Woman of the Century/Flora L. Aldrich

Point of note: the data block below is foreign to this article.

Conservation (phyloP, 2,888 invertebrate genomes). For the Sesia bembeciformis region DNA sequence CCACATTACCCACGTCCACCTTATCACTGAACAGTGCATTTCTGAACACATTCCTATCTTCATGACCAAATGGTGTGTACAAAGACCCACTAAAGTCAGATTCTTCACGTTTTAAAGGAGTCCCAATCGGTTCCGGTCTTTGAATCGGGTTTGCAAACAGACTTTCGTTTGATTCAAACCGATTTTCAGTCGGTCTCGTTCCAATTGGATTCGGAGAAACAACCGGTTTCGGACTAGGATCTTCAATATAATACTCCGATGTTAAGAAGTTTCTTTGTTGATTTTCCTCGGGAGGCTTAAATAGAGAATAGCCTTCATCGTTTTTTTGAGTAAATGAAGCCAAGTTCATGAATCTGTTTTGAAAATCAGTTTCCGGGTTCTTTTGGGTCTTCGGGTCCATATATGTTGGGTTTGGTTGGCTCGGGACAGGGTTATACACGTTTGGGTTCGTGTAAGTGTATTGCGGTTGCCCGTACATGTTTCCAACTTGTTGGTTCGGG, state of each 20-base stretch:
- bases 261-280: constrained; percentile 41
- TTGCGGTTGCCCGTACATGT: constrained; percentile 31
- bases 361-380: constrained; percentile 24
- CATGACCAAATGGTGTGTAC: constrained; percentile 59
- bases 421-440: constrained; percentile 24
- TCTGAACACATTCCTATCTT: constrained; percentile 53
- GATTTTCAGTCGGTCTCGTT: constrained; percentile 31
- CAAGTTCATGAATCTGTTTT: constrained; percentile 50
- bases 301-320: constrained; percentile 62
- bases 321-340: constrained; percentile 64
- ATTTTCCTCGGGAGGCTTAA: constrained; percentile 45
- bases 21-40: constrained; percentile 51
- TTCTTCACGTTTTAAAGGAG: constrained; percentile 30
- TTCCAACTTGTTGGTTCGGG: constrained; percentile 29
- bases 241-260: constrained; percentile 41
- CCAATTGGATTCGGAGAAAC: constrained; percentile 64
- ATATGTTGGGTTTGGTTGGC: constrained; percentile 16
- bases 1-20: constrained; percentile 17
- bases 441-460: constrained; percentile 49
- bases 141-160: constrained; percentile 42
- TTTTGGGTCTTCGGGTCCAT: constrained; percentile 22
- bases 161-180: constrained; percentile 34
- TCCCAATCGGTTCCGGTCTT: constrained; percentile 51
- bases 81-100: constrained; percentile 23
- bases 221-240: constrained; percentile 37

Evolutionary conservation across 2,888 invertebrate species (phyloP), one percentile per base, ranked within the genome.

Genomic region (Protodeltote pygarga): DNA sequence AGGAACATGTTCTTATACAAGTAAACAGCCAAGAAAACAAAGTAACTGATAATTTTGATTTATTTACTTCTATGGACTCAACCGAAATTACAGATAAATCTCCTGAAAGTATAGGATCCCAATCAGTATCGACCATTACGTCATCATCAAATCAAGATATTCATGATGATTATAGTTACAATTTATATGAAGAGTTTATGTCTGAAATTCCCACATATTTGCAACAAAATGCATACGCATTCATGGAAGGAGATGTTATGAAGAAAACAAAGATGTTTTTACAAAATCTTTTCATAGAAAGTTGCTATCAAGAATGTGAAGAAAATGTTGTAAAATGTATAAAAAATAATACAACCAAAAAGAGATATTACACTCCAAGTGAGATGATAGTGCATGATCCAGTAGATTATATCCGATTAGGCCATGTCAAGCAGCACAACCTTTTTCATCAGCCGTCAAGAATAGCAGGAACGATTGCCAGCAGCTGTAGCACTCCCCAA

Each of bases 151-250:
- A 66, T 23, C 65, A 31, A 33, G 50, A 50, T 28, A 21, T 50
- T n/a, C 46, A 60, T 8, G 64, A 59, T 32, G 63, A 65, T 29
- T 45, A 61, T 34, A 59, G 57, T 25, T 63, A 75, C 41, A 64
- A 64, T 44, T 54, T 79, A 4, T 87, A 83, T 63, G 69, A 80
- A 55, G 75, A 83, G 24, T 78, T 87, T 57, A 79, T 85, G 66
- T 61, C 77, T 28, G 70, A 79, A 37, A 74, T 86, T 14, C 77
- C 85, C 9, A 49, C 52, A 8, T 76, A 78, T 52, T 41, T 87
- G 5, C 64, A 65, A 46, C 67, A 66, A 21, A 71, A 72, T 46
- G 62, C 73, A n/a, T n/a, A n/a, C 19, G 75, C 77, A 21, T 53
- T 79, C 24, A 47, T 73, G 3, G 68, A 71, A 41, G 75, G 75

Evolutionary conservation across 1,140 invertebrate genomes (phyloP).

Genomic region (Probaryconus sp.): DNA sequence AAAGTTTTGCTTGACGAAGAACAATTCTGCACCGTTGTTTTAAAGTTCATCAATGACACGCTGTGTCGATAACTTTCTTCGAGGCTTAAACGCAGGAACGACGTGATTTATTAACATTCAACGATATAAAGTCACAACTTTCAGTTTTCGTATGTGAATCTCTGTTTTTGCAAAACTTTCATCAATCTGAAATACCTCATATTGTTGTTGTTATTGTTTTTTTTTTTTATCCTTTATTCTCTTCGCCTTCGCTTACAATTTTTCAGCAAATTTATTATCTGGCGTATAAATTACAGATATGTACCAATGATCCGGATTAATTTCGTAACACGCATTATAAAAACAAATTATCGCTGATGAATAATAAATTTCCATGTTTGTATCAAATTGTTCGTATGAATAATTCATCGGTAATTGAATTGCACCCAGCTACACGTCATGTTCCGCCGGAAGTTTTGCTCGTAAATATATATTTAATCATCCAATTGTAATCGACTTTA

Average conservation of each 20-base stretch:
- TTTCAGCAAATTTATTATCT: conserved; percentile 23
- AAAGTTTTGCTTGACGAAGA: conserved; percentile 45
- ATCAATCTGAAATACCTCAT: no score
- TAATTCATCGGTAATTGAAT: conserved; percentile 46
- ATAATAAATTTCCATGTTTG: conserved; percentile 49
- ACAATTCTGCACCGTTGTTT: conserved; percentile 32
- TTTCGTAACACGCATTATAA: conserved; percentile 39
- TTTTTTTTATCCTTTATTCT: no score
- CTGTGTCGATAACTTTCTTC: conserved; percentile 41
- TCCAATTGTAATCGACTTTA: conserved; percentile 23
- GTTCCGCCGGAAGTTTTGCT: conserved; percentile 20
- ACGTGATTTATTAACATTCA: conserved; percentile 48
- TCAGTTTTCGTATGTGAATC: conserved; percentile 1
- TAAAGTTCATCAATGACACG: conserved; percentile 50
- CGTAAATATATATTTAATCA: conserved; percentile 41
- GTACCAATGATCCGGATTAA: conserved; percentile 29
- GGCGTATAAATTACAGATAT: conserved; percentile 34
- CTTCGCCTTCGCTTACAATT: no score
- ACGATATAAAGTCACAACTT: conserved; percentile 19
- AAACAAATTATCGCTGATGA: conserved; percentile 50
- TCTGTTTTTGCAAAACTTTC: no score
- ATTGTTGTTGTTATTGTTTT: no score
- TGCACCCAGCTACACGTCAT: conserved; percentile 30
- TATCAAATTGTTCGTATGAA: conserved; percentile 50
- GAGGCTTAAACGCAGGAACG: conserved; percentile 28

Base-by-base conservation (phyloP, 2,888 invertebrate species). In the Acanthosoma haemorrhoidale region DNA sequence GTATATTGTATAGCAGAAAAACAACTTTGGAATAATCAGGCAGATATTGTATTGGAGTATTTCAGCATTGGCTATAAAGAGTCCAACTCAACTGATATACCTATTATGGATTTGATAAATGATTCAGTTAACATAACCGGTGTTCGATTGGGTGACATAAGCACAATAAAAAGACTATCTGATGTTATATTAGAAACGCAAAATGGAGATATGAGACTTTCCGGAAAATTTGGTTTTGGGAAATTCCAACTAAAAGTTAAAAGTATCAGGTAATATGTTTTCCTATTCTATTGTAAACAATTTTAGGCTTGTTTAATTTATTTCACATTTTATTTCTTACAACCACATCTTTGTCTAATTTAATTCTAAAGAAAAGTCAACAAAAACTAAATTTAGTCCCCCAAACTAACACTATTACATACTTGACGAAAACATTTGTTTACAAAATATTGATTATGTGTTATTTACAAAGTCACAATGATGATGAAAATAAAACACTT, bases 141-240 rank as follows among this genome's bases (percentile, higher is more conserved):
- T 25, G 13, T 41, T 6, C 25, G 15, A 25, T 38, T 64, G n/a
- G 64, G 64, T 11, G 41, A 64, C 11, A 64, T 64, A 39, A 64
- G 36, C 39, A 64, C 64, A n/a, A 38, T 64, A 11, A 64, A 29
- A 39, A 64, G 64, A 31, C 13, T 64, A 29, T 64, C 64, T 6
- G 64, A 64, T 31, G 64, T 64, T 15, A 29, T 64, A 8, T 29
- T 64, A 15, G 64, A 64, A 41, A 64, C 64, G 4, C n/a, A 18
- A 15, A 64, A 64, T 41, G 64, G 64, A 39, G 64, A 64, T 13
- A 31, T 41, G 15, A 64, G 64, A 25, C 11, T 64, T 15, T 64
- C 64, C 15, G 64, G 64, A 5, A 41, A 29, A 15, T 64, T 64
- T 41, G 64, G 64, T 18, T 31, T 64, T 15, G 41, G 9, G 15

FLORA L. ALDRICH. ALDRICH, Mrs. Flora L., doctor of medicine, born in Westford, N. Y., 6th October. 1859. Her maiden name was Southard. Her father was a farmer, and her childhood was spent on a farm known as "Sutherland Place." Her paternal ancestors were among the original Dutch settlers of the Hudson river valley at Kinderhook and Hudson. Among them are the names of Hoffman and Hubbard. Of the Southard family little is known, as the great-grandfather was an adopted child of a Hudson merchant and could remember only that his name was Southard, and that he was stolen from a port in England. From all that can be gathered he is believed to be of good English family, and probably Southworth was the original name. Her maternal ancestors were of the Sutherland family, who have a clear connection with the nobility of England and Scotland. Her early education was conducted almost entirely by her mother, who ranked among the educated women of her day. Before Flora was eleven years old she could trace nearly every constellation of stars, and knew the names and characteristics of flowers, insects, and birds in that section of her native State. When she was in her twelfth year her mother died, and her education subsequently was academic and by instruction under private teachers. When eighteen years old she was an advanced scholar in many branches. Interest in the sick and suffering was uppermost in her mind, and her chosen life-work would have been that of a missionary. Her marriage with Dr. A. G. Aldrich, of Adams, Mass., in 1883 resulted in her beginning immediately the study of medicine and surgery. A year later they removed to Anuka, Minn., where they now reside. She was graduated in 1887 from the old Minnesota Medical College, now the Medical Department of the State University, and has since taken post-graduate courses in the best schools in this country. She is now preparing for a course of study in Europe. In addition to her professional attainments, Dr. Aldrich has talent as a writer, and has nearly ready for publication a volume of almost two-hundred poems. In religious belief she is Episcopalian. Though exceedingly busy in her profession, both as physician and surgeon, in social life and the literary and scientific world, she is at the head of several literary and social organizations, and is greatly interested in charitable and philanthropic work.